The Favicon, an Untapped Picture Promotion Trick – Animated Favicons?

A favicon is certainly that little image that most browsers display on the tackle line and in the favorites (bookmarks) menu. Tabbed browsers like Firefox and Opera expand the operation of favicons, adding them with their tabs. The name was coined predicated on Internet Explorer (the first browser to aid it) and derives from “Favorites Icon”. Each browser has a unique user interface, and for that reason uses the favicon in different ways. The favicon allows an organization to help expand promote its identity and photograph by displaying a logo, a graphical message, etc. Typically, the favicon reflects the look and feel of the web site or the organization’s logo.
A traditional favicon is truly a Microsoft Windows ICO document. An ICO file is actually a repository of bitmap like pictures. They are used because in some locations a 16×16 pixel picture is desired, and oftentimes a 32×32 image could be needed. Sometimes a 16 coloring image is desired, and quite often a 256 coloring icon is desired.
You probably already knew all the above.
But did you know that Firefox can display animated favicons? Unless you believe me, open Firefox and go to my site, (there should be a link at the bottom of the article). if you don’t have Firefox, download it, it is a “must have” and you may quickly fall in love with the simplicity and capability of tabbed browsing. Even though you are not a designer but just a site owner, in the current environment you absolutely must know how your site looks in every browsers. You would believe that all websites should look the same, but as browsers become more diverse and more sophisticated, standards are not respected and things can get messy. For example, I simply discovered that several pages on my webpage don’t look as expected in the latest version of Opera and have to be adjusted.
Ok, I hope right now you noticed my animated favicon in Firefox and returned to the article to learn more about it…
The main reason why you can see animated favicons in Firefox is basically because Firefox abolished the proprietary ICO formatting in favor of the ability to display any supported image structure in the favicon location, like BMP, JPG, GIF, PNG and… animated GIFs.
So now you know the big top secret, the animated favicon is only a tiny animated GIF.
Here’s a very neat trick, that can actually be utilized to visualize how any photograph looks like as a 16×16 pixel icon – as soon as you start designing among those, you will realize that it is extremely hard to produce a legible image on a 16 square pixels canvas:
Find any web page with any graphic you are interested in. Right click on the image and chose “View Photograph” from the dialog. A blank site should display together with your chosen image and surprise: you can view a miniature 16×16 backup of the photo as a favicon! Uhh… do I have to mention again that people are doing all of this in Firefox?
A hacker’s mind will immediately think about how great it will be to utilize this feature as a alteration tool. Unfortunately, unlike WEB BROWSER and Opera, Firefox doesn’t retail outlet FavIcons in .ico files, the icons are stored in an encoded format directly in the bookmark file.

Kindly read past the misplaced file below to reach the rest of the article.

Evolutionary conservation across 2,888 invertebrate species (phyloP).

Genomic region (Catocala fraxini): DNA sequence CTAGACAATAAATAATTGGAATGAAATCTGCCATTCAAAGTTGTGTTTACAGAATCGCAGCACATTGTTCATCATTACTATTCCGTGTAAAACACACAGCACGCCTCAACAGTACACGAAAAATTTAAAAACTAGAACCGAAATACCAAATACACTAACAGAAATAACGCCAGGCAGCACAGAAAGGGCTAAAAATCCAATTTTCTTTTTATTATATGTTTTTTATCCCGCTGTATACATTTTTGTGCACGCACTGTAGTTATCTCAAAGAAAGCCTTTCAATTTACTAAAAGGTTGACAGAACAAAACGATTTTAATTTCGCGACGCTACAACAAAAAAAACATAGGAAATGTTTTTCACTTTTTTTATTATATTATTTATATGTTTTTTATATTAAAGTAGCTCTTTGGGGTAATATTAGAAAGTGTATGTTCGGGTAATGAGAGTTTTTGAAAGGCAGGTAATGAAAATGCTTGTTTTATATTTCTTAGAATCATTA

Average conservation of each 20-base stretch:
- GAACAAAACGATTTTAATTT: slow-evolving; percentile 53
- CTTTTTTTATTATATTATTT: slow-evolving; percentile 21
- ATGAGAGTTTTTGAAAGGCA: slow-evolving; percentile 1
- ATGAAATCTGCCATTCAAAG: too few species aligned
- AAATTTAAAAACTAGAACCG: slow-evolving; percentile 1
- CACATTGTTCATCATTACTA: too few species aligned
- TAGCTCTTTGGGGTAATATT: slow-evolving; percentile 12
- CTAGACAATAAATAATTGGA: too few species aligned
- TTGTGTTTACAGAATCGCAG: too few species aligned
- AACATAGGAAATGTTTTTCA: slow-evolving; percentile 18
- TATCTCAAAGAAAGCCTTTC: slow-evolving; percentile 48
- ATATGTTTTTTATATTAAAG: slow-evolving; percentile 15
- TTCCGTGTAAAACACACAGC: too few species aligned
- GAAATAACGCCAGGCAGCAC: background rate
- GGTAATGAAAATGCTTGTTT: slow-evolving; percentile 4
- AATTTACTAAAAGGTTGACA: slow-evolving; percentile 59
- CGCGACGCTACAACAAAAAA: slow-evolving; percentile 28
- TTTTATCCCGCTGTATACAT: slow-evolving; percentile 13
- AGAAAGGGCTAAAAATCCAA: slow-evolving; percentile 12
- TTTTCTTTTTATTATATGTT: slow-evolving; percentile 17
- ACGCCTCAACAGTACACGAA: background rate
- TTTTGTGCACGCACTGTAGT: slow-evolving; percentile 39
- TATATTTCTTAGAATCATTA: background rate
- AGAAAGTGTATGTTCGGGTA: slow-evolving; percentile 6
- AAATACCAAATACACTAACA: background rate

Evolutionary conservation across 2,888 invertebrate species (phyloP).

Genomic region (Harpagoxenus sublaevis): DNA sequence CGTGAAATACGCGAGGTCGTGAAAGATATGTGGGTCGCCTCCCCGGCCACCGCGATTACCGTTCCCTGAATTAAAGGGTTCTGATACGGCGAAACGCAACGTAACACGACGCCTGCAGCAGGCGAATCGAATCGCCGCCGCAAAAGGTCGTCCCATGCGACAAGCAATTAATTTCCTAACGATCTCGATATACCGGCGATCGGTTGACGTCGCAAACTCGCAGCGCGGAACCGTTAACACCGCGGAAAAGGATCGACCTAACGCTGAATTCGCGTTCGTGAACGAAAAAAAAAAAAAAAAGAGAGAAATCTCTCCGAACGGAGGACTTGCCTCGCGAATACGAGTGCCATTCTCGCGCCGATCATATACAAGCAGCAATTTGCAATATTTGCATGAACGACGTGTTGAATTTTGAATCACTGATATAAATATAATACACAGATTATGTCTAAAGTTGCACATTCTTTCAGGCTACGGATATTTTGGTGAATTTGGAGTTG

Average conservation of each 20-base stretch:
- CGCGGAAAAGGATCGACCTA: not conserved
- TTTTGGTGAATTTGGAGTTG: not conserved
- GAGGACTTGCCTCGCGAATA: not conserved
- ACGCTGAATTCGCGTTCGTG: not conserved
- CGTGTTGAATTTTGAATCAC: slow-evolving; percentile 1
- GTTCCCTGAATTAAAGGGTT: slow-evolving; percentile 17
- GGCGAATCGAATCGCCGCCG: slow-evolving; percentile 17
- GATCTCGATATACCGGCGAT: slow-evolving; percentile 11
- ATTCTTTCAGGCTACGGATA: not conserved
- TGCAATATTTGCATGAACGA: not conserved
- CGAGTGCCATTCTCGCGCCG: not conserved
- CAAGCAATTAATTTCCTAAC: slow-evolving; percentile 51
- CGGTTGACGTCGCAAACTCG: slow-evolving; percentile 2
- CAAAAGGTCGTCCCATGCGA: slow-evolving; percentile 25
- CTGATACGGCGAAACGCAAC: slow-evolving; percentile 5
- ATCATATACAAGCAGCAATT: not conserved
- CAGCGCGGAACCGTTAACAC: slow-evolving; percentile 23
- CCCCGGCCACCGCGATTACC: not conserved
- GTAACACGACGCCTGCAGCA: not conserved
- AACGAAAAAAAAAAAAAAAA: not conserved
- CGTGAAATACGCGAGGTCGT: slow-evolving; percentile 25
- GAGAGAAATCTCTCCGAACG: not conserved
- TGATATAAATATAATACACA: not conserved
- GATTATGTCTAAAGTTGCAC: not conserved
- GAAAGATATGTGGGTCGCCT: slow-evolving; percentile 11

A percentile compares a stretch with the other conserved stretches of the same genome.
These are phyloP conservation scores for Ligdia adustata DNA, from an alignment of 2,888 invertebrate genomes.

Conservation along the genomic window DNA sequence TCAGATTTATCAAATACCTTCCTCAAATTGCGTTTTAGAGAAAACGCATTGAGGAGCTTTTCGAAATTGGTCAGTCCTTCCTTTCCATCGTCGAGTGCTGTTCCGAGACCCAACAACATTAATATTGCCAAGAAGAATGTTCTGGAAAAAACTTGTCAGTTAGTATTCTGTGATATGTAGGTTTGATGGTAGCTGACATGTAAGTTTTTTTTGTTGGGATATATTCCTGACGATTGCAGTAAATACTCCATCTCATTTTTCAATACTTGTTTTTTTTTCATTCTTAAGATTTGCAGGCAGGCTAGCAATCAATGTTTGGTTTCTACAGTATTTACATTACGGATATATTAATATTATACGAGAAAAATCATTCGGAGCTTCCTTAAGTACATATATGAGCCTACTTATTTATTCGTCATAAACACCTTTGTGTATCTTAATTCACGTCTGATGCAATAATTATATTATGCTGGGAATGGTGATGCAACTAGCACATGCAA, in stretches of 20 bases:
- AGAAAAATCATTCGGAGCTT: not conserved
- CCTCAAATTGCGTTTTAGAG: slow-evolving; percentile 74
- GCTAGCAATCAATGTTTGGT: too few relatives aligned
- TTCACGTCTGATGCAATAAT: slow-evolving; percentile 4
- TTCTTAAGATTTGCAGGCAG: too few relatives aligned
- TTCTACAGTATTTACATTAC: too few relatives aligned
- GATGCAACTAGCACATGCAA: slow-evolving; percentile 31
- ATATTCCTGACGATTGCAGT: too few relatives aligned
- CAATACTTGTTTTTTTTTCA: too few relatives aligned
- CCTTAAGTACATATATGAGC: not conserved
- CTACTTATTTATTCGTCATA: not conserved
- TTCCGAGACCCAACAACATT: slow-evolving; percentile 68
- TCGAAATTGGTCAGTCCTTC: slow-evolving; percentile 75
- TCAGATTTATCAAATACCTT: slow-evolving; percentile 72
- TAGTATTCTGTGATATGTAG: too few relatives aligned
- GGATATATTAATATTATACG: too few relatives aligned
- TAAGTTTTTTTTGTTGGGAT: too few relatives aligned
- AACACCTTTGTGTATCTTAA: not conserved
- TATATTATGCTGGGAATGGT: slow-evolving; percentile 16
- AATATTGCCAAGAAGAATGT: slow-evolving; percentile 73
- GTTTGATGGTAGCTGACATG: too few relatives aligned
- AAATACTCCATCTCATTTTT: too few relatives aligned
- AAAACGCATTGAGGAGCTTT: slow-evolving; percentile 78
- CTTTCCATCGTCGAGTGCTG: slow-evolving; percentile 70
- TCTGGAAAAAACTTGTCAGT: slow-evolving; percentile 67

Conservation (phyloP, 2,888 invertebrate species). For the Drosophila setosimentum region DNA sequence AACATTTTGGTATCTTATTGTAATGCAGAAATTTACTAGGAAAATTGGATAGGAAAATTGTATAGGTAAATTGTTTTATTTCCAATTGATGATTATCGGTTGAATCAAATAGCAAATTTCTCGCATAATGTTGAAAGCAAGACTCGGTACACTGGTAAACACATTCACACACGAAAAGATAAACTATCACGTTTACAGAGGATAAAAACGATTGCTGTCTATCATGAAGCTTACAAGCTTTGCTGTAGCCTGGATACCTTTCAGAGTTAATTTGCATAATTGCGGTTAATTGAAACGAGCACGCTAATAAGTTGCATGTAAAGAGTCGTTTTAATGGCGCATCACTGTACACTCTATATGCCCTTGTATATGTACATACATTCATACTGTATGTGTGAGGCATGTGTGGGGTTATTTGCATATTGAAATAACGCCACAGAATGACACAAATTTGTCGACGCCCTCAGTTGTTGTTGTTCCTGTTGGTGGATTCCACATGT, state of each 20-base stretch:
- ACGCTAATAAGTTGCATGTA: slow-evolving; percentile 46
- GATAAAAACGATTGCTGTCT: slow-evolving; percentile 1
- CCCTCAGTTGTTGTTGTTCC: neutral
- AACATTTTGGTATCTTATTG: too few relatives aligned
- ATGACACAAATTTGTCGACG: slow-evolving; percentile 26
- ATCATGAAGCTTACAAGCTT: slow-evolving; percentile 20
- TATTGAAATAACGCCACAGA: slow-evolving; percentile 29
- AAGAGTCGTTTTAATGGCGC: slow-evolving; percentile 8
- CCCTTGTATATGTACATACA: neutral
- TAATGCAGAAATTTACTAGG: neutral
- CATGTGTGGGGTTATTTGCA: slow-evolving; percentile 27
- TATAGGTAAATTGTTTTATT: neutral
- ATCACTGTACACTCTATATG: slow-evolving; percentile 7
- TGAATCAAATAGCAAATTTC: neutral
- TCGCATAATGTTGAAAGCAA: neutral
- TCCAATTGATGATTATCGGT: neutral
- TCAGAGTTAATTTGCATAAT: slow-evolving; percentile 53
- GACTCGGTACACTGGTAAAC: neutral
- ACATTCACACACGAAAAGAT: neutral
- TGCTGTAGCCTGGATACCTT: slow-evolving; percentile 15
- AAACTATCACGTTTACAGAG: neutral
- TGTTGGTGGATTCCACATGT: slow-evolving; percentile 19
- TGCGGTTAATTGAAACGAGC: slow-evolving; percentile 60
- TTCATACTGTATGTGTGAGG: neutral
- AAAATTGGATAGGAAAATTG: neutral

You can apply exactly the same principle to animated GIFs and you will notice that a miniature variation of the animation also plays in the target bar and on the tabs.
Perhaps one of many reasons why you don’t see that many sites using animations will be browser compatibility. Animated favicons aren’t treated at all by WEB BROWSER. A static image will never be extracted from the animation sometimes. Alternatively, the default .htm icon (as defined in Windows’ filetypes) will be placed under one’s Favorites – once added, that’s. The animations are not supported by Netscape, Opera, Konqueror, Safari; at the very least so it seems at the time of this writing. The Firefox household seems to be the only real friend to animations, however as browsers evolve, broader assistance for animation will probably come along (or, the idea will die).
So, why not benefit from this *nowadays* and ‘beat the rush’?
Basically, this is how it’s done:
1. You create a 16×16 animated GIF.
2. You upload the animated GIF to the “root” of one’s site, or to any location.
3. You hardcode in your page the positioning where Firefox should look for the animation.
That’s really it, “big photo” wise.
Unless you feel too creative or just don’t have time and/or patience, a reputable professional design firm (such as Bsleek) should be able to create a nice animated favicon for you. Another option – I don’t endorse it, as your goal ought to be to excel through unique information and push your own image out there – would be to find one of the numerous galleries online and frequently download a all set made animated favicon or have a large animated GIF and resize it and/or edit it in one of the many available tools. There also are sites that offer online animated favicon creation from a standard image (have a look at, find “FavIcon from pics”, they will have a simple but neat scrolling text feature).
When you are however a fellow do-it-yourselfer, subsequently let’s elaborate and look at some techniques and valuable tips:
As far as tools go: If you’re a lucky user of Adobe’s excellent Photoshop, then you also have a companion request called ImageReady. Linux consumers have Gimp, a remarkably powerful and free graphics software that can easily handle animated GIF development. What many people don’t know is that Gimp can be available for free for Windows and the Mac. There is also GIMPShop in the wild, that is a nifty GIMP variation for the photoshop-inclined market (did I mention free?). Additionally, there are many specialized GIF animation manufacturers, some freeware, some not.